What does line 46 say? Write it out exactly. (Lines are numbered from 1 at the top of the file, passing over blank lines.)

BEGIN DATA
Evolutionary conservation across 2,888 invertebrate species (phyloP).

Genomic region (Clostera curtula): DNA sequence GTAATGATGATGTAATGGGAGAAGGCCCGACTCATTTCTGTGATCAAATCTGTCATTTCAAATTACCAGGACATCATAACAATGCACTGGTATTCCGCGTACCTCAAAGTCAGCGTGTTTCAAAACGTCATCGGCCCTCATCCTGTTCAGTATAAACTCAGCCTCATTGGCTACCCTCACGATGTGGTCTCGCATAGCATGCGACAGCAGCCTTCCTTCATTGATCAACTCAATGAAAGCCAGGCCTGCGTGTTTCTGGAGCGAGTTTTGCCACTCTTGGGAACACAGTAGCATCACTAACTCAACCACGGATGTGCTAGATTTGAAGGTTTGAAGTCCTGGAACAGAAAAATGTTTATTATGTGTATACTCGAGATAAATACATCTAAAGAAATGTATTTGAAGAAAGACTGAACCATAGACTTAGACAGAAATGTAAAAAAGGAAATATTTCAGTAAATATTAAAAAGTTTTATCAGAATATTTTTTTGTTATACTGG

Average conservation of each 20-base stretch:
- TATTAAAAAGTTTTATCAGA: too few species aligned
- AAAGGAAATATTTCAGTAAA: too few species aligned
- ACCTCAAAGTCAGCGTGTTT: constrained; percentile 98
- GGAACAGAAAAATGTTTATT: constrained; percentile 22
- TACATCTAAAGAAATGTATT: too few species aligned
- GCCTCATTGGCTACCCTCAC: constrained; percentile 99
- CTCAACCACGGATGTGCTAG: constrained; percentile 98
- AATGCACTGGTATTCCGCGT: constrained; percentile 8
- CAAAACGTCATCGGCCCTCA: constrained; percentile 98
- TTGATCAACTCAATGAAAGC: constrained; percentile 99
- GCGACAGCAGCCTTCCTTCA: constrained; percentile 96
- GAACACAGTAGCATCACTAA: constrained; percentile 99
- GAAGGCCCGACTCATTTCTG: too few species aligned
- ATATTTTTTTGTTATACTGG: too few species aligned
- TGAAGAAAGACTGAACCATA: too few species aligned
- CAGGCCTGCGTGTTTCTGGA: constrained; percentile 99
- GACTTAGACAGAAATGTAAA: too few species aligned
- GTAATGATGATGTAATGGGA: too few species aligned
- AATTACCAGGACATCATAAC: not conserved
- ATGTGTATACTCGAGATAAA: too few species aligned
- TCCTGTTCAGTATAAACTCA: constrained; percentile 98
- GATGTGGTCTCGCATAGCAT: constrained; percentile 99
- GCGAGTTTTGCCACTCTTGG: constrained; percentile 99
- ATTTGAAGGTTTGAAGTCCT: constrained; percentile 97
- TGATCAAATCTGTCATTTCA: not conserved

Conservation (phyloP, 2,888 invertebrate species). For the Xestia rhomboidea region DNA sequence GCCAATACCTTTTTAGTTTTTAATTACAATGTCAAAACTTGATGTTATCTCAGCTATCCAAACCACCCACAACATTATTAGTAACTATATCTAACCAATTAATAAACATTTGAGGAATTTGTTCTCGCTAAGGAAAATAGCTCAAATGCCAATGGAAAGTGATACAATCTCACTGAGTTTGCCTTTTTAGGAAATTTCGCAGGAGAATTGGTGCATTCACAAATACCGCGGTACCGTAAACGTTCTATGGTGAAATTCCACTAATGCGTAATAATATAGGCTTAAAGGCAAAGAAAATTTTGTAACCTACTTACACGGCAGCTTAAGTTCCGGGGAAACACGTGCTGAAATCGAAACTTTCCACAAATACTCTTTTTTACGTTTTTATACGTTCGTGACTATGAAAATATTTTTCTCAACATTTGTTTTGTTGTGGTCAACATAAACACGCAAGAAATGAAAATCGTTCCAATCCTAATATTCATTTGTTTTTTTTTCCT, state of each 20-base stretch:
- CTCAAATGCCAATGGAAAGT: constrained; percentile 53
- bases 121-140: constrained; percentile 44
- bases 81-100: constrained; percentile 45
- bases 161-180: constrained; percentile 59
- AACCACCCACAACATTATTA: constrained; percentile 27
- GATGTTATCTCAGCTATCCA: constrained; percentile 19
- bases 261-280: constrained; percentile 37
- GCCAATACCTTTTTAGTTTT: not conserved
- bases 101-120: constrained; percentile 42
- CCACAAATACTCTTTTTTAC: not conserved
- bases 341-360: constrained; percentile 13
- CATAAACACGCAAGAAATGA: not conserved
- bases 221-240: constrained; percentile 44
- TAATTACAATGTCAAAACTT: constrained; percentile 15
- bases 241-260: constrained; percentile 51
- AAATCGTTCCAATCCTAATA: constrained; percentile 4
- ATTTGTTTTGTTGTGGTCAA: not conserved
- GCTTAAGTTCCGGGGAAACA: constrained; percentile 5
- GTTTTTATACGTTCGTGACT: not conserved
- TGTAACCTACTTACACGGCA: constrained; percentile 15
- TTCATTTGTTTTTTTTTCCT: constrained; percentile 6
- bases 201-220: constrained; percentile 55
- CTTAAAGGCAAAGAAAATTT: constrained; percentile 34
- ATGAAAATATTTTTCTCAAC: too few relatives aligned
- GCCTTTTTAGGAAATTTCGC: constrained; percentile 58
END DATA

- ATTTGTTTTGTTGTGGTCAA: not conserved